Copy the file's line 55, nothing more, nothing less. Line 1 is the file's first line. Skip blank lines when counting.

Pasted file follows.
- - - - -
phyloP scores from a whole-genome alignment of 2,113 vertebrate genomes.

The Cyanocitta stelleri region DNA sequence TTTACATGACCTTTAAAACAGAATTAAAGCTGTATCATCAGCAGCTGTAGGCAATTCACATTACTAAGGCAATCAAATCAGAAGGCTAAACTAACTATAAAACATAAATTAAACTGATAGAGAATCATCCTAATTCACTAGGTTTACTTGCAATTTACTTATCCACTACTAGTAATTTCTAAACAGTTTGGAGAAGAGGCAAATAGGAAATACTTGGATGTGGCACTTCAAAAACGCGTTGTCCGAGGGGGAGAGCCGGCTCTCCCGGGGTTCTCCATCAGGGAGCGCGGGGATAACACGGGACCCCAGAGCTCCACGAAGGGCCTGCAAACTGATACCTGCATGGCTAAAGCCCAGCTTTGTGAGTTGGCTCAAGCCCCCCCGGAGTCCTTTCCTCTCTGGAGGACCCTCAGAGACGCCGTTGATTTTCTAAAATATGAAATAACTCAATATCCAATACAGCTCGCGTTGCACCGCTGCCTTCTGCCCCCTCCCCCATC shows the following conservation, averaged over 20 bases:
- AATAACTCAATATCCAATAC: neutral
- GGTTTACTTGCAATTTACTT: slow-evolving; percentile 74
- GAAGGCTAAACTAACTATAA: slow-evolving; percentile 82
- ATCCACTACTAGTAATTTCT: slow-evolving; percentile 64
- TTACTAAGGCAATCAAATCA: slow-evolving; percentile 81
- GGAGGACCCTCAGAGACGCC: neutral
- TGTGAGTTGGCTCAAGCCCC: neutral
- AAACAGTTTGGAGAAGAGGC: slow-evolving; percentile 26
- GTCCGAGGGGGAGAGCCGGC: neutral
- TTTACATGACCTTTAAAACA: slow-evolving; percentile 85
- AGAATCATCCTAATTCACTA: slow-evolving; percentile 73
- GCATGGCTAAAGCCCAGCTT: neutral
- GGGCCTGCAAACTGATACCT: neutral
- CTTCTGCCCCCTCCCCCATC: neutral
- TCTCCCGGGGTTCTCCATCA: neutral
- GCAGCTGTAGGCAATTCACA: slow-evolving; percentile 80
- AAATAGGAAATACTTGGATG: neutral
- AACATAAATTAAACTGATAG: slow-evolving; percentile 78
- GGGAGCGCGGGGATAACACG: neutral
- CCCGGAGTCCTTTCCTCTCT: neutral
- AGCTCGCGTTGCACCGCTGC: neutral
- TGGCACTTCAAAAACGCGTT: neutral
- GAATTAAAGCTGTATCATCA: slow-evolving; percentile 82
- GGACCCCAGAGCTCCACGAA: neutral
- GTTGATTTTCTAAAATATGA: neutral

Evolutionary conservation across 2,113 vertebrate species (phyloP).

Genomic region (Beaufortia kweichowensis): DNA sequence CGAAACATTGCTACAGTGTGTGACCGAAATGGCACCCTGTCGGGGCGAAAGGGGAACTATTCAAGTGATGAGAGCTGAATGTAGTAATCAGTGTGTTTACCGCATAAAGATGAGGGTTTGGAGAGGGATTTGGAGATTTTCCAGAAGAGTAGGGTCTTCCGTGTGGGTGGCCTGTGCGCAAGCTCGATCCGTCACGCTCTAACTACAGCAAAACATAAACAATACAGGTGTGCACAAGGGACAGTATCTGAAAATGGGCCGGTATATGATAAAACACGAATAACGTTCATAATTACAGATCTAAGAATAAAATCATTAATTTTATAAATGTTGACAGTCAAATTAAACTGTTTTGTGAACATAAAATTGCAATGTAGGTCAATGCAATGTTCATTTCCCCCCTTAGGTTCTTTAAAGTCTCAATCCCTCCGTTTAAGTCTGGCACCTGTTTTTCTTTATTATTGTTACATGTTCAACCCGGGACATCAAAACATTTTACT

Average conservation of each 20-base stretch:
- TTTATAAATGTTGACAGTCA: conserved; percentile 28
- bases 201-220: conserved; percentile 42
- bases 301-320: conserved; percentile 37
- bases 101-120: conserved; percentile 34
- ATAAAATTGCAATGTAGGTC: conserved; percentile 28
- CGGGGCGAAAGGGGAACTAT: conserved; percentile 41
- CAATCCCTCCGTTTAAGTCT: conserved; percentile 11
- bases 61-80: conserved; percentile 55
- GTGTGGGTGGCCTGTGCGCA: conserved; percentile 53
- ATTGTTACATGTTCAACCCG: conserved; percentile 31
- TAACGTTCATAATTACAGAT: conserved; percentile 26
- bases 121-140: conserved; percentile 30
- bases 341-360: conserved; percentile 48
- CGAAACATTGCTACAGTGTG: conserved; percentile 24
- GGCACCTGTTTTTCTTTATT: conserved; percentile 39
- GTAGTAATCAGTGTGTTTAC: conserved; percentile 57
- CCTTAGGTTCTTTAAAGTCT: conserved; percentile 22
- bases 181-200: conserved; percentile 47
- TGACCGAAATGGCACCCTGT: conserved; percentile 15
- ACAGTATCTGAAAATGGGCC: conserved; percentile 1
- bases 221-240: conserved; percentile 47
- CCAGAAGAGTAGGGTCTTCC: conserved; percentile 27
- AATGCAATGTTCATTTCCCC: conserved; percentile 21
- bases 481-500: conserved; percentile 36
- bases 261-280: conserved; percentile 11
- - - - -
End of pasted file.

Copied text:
- bases 261-280: conserved; percentile 11